Housing and utilities, the largest contributor to annual inflation by weighting, recorded an increase in inflation of 8.6% y/y and a decline 0.1% m/m in October. The electricity and other fuels subcategory recorded an increase in prices of 4.1% y/y, which is a slower rate of increase compared to 6.0% registered the previous month. On a m/m basis prices in this subcategory contracted by 0.4%. Consumers were spared a fuel price increase during October and we expect prices to come under pressure following a fuel pump price increase in November and December at 40 cents and 50 cents respectively.
Food and non-alcoholic beverages contributed about 17% towards annual inflation. One of the major reasons for the slowdown in inflation this year has been the continued moderation in food inflation. Prices in this category rose by 3.7% y/y, lower than the 4.2% recorded in September. Prices for bread and cereals contracted by 2.7% y/y while prices for fish and meat rose by 15.2% and 9.2% respectively.
Alcoholic beverages and tobacco, the third largest category, saw prices increase 5.7% y/y compared to an increase of 6.0% in October of 2016. Prices of alcoholic beverages rose 5.5% y/y while tobacco prices accelerated by 6.4% y/y. Transport prices rose by 4.4% y/y and 0.6% m/m. Prices related to the purchases of vehicles rose by 6.5% y/y in October compared to 3.9% y/y increase in September.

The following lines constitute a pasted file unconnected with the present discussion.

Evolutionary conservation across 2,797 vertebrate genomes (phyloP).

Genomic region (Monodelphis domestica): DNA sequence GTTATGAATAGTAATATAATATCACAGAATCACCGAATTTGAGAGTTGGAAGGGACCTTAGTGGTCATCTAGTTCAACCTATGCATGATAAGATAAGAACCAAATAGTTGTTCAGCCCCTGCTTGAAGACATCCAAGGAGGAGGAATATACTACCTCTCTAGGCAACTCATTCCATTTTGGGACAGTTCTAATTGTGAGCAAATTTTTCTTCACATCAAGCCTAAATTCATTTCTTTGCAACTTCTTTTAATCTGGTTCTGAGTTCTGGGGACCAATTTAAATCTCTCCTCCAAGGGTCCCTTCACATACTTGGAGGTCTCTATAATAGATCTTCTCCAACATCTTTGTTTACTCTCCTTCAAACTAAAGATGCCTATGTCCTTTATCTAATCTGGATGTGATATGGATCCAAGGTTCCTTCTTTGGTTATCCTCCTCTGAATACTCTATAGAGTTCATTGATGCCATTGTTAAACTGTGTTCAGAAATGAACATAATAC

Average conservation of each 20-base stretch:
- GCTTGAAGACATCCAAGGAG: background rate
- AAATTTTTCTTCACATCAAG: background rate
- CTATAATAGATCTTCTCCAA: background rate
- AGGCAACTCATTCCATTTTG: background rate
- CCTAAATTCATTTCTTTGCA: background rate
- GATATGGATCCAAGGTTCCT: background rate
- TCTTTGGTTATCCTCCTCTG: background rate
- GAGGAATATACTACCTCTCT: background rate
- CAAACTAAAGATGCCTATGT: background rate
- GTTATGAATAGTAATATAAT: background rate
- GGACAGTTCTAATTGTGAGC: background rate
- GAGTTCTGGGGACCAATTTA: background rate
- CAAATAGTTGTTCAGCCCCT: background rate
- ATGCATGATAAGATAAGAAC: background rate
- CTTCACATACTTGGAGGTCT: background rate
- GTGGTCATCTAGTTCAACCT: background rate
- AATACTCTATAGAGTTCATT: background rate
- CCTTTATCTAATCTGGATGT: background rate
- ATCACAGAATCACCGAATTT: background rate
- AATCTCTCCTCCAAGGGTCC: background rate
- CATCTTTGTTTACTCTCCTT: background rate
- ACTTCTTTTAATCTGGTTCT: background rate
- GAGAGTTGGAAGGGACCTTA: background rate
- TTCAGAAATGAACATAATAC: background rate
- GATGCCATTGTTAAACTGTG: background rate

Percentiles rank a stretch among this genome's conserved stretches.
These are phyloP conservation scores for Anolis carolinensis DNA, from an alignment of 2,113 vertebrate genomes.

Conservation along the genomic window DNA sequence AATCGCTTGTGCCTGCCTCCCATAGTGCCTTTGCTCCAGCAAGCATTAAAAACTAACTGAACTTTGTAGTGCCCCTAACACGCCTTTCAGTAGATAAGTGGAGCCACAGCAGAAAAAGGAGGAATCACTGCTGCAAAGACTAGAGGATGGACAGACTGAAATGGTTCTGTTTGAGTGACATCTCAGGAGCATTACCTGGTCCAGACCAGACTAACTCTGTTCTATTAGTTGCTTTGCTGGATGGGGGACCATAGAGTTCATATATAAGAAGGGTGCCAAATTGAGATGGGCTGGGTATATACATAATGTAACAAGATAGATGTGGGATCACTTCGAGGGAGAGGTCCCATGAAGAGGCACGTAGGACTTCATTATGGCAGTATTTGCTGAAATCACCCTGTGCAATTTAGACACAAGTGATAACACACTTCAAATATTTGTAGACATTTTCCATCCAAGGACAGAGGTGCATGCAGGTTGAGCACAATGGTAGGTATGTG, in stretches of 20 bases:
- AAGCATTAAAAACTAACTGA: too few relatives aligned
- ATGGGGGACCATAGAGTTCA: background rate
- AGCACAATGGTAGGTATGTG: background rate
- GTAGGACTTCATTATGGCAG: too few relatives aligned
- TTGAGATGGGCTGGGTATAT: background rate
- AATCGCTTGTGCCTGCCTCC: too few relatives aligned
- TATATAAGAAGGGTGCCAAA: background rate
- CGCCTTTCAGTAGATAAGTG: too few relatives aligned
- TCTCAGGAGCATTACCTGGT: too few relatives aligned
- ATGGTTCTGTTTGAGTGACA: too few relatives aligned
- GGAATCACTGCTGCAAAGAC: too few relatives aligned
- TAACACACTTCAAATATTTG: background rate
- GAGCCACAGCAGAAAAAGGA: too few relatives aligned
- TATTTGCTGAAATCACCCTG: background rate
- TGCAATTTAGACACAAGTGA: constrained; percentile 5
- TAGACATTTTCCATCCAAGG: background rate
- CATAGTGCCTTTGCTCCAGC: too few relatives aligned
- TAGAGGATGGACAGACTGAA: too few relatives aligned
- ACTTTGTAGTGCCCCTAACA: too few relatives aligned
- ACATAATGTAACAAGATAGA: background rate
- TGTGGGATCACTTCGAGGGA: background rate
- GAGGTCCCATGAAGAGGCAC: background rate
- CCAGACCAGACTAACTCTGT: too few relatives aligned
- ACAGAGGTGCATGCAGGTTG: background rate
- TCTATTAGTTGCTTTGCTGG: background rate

South African inflation rose 4.8% in October following a 5.1% increase in September. The SARB kept its benchmark rate unchanged at 6.75%, having cut rates for the first time in five years in July this year. Escalating uncertainties in the economy as well as potential upside risks to inflation were cited as reasons to the latest decision to keep rates unchanged. Though annual inflation remains within the SARB’s target band, concerns remain that the rand was sensitive to political developments and weak economic growth prospects. The ratings downgrade of South Africa’s local currency to “junk” from S&P Global Ratings sent the rand tumbling. This was however offset by Moody’s decision to place South Africa on review. A ratings downgrade from Moody’s will effectively push South Africa out of major global bond indices, resulting into large capital outflows that will have significant bearing on inflation. Namibia’s foreign currency rating was recently cut to “junk” by Fitch ratings on the back of a mid-year budget review that was tainted by expenditure over-runs, disappointing revenues and escalating debt to GDP levels. Future debt issuance will most likely become more expensive as a result, especially in international capital markets. Though inflation has been